The financial crisis of little more than a decade ago masked a technological revolution, and everyone shelled out small fortunes for smartphones. The scientific fantasy embodied in "Star Trek’s" tricorder had become everyday overnight.
Today, the revolution has been digital rather than technological. This time, the revolution is coming for your job and staging its coup in your home. And it’s happening faster than we originally predicted. Only a decade ago, we were still struggling with what to call the phenomenon of working while not being at work. Telecommuting? Teleworking? E-work? Flex work? Virtual work?
Eventually, what the job market collectively settled on calling “remote work” was something that 44% of global companies didn’t allow as recently as 2018. Contemporary predictions estimated that by 2020, around 50% of the United States workforce would clock their hours from home. An UpWork study from 2017 postulated that more people will work remotely than not by 2027.
Little did they then know that their predictions would be realized before the end of 2020’s Q1. According to a Gallup study, by midMarch, 49% of workers in the U.S. reported having worked from home in the past seven days. Mere weeks later in April, that statistic leapt to 63% — even while some states announced plans to reopen.
Shortly thereafter, several companies announced that they would be shifting most if not all of their workforces to remote or in-office/remote hybrid arrangements.
This means that if your role is a good candidate for remote and flexibly-scheduled work, then you’re potentially competing against 7.8 billion other people for the job. Potential employers will be sizing you up online well in advance of ever offering an interview. Here are three skills to become a digital-based, remote working master and maintain an attractive digital portrait:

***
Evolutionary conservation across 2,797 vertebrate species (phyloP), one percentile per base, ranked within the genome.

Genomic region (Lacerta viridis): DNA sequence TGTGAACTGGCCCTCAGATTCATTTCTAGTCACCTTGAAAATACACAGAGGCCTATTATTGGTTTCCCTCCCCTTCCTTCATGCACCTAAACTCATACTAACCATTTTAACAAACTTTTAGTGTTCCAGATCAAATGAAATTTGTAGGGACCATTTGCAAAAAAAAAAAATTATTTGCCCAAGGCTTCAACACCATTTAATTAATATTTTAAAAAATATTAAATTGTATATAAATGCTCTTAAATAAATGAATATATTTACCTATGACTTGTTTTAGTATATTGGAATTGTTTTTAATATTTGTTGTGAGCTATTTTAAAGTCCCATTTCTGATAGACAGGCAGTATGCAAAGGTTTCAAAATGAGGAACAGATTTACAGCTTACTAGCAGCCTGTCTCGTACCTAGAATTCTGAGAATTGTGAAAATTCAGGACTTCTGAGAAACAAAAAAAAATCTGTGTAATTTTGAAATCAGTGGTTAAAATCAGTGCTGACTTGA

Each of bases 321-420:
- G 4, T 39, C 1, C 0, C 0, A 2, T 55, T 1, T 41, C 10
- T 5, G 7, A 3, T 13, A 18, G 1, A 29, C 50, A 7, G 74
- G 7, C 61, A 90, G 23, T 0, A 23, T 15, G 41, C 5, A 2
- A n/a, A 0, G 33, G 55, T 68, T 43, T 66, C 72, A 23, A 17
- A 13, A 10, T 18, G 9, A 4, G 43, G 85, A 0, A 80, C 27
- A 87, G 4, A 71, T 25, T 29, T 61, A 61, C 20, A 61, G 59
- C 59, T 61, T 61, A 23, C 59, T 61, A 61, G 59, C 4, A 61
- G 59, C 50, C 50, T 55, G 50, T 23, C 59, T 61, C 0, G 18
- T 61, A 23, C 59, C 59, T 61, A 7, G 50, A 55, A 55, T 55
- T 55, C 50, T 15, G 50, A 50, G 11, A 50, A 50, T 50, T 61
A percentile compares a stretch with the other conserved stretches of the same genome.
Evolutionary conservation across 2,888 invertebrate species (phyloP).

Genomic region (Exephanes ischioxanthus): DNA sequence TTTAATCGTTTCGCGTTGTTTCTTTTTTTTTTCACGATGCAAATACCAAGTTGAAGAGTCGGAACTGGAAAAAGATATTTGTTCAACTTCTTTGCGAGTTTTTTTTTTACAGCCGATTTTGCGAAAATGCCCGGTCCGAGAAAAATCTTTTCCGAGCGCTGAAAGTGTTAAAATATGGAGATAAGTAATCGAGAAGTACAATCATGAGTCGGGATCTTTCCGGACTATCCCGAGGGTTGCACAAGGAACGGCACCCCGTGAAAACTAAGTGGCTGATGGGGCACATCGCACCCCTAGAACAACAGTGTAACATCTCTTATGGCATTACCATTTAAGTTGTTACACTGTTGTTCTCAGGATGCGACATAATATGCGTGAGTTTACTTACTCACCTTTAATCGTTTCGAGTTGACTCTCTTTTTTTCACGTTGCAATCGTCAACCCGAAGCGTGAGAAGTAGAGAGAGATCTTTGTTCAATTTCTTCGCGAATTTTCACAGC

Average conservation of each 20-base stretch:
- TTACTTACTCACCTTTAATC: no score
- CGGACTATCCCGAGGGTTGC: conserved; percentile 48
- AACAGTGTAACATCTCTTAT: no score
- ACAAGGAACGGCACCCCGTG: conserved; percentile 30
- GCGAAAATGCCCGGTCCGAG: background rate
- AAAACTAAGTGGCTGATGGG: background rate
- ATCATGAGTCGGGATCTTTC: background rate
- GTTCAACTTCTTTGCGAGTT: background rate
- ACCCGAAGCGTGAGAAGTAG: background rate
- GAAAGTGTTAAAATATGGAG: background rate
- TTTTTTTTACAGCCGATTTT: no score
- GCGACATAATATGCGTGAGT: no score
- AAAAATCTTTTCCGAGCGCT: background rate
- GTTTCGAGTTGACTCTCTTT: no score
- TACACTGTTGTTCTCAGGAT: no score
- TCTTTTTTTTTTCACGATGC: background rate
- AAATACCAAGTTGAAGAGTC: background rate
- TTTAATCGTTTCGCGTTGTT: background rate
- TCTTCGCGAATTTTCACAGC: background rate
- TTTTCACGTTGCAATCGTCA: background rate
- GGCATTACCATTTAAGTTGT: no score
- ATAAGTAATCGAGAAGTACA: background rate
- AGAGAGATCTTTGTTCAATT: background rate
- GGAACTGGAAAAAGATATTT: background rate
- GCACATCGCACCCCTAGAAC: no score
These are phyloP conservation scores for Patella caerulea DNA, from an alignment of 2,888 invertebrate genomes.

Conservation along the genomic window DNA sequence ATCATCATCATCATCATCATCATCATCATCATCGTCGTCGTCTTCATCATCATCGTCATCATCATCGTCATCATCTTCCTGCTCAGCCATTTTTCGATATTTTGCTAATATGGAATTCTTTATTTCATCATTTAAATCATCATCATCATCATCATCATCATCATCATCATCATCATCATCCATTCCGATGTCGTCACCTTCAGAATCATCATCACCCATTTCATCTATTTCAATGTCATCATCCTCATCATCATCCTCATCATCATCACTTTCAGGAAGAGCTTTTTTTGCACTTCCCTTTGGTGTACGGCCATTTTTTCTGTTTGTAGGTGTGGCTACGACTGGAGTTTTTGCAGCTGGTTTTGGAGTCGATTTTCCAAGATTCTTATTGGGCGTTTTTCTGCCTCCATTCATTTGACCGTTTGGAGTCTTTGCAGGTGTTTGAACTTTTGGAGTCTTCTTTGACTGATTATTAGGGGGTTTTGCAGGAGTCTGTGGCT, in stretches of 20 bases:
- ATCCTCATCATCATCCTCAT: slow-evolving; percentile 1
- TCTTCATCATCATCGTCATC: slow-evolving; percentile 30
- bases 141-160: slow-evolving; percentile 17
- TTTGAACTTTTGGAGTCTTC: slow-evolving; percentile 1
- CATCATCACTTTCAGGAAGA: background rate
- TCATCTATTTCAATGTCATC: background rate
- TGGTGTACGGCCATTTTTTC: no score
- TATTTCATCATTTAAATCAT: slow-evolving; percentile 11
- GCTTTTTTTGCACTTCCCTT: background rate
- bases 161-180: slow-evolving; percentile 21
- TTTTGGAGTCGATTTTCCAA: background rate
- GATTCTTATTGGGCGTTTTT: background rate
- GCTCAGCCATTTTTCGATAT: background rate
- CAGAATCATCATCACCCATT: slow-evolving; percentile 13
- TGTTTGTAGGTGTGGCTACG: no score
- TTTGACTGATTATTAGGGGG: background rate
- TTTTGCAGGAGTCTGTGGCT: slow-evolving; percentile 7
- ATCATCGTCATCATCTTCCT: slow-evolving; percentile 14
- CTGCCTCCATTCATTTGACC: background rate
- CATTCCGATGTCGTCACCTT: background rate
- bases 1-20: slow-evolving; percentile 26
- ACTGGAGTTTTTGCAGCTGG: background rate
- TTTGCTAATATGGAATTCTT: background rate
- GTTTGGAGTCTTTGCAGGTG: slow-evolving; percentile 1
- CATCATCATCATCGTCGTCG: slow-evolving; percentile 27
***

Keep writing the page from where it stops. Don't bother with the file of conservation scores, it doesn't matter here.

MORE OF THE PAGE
Mastering Communication Channels
If nothing else, the sudden shift to remote work has illuminated how time-intensive, in-person meetings could be replaced by a well-written email. There are now means far beyond email for keeping up (Slack, Zoom, Google Meetings, Jira, even video games like Red Dead Redemption), not to mention calendar, content and project management platforms.
Knowing When to Switch Platforms
When it comes to the platforms, apps or software you use to do your work, one size rarely fits all. This became clear to me when my students and I had to make the shift from face-to-face classes to “online-only.” Blackboard served us very well for some remote-based learning but not for everything or everyone. In the end, we added several other digital platforms as satellite learning channels to Blackboard. We shifted to an environment where coursework could be completed as long as you had an internet connection. Our virtual classroom worked because we took stock of what needed to be learned and achieved and then asked what tools work best for achieving those goals.
Designing Your Digital Self to become Discoverable
Search engines favor accounts which publish frequently and regularly. Engagement via likes, shares and external links is also important. To appear in the first page of a search engine’s results involves an amalgam of algorithms, web crawlers, cross-linking, keywords and content.
Maintain your dominance by picking a topical lane (or two) and staying in it. Be consistent, use the same photo for each online account, find a reference guide for what types of content perform best, and make meaningful connections with others online.